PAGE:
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When does a Lipschitz condition fail for a DE?

  1. Apr 8, 2013 #1
    could you give an example where the Lipschitz condition fails,like when there is a periodic forcing function?
    I'm thinking the Lipschitz condition would fail for a non-autonomous differential system because period-2 orbits exist for 2D non-autonomous continuous dynamical systems,which means the uniqueness condition that the Lipschitz criterion so vehemently describes in DE does not hold for non-auto systems.

    How does one explain this mathematically? Intuitively, I could say uniqueness of solution curve exists because of phase change due to the periodic forcing function. But,which theorem states this mathematically?

    for example,take the non-autonomous differential system:
    $$\frac{\mathrm{dx} }{\mathrm{d} t}=x^3 + aSin(\omega t)$$
    $$|f(t,u)-f(t,v))|\leq L|u-v|$$
    $$u^3 - aSin(\omega t)-v^3-aSin(\omega t)$$
    $$|u^2+uv+v^2||u-v|\Rightarrow |u^2+uv+v^2|\leq L$$

    Attached Files:

    Last edited: Apr 8, 2013
  2. jcsd
  3. Apr 8, 2013 #2


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    Are you clear on what the "Lipschitz" condition is? It is a condition on functions, not differential equations: A function has the "Lipschitz" property, or "is Lipschitz", on interval [a, b] if and only if there exist a number, c, such that [itex]|f(x)- f(y)|\le c|x- y|[/itex] for all x and y in the interval.

    The "Fundamental Existence and Uniqueness Theorem" for differential equations says that the if f(x,y) is continuous and is Lipschitz in y (x constant) in some neighborhood of [itex](x_0, y_0)[/itex], then equation dy/dx= f(x, y), has a unique solution satisfying [itex]y(x_0)= y_0[/itex],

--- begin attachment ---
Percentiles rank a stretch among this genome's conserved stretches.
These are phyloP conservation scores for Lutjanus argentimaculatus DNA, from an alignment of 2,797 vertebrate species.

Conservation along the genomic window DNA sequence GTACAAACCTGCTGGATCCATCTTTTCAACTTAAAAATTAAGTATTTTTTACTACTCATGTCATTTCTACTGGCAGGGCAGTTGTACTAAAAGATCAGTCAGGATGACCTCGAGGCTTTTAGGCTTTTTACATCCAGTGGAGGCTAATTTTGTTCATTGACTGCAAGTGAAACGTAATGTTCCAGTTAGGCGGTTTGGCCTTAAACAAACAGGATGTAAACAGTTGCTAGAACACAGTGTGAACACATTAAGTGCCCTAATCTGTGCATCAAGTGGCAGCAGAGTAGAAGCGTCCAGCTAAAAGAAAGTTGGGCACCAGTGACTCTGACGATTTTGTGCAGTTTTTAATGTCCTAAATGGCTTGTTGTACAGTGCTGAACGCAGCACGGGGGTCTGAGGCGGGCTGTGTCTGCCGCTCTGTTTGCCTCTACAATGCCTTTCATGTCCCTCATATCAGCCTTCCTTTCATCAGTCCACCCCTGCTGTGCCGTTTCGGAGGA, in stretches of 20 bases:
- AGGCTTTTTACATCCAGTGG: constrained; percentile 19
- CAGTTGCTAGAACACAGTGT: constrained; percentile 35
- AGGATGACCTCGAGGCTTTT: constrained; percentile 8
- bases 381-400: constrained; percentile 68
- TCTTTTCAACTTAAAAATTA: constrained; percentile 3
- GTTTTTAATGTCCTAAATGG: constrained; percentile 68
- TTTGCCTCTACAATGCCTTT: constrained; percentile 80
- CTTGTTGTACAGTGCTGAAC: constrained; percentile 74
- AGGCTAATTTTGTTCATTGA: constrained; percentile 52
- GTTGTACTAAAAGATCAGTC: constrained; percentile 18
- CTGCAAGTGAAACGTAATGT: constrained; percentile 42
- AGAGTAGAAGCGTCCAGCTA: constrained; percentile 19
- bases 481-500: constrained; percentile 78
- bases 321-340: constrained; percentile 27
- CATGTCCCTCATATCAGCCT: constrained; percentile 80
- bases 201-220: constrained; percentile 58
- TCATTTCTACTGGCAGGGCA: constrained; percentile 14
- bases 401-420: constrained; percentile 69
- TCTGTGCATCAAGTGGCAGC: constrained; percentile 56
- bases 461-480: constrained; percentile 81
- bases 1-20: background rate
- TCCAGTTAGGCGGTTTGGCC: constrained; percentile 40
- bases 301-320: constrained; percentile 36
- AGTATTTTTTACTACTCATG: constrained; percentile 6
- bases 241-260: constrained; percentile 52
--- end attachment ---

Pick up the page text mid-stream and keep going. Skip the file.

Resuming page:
I don't know where you got the idea that "non-autonomous" equations do not hav unique solutions. That is certanly NOT true. Such equations have unique solutions in the same conditions as autonomous equations.

    It is true that to apply the "existence and uniqueness" theorem to systems like dx/dt= f(x,y,t), dy/dt= g(x,y,t), you have to look at the equation
    [tex]\frac{dy}{dx}= \frac{g(x,y,t)}{f(x,y,t)}[/tex]
    so the theorem will not apply where f(x, y, t)= 0.
  4. Apr 8, 2013 #3
    But HallsofIvy, in the diagram I have attached,I show a period-2 orbit in a 2D continuous phase space. Notice that the orbit loops onto itself. This kind-of orbit cannot exist in autonomous systems because there will be no uniqueness as time progresses. So,my question is whether such a orbit exists in non-autonomous systems? I can intuitively guess that they do exist in N.A systems because there will be a phase change in the solution and so one can say that the solution curve is unique when it loops onto itself. How can I explain this uniqueness in N.A systems using Lipschitz condition? I wrote an example of Lipschitz uniqueness for non-autonomous systems and the coefficient is bounded.Does this suggest something?
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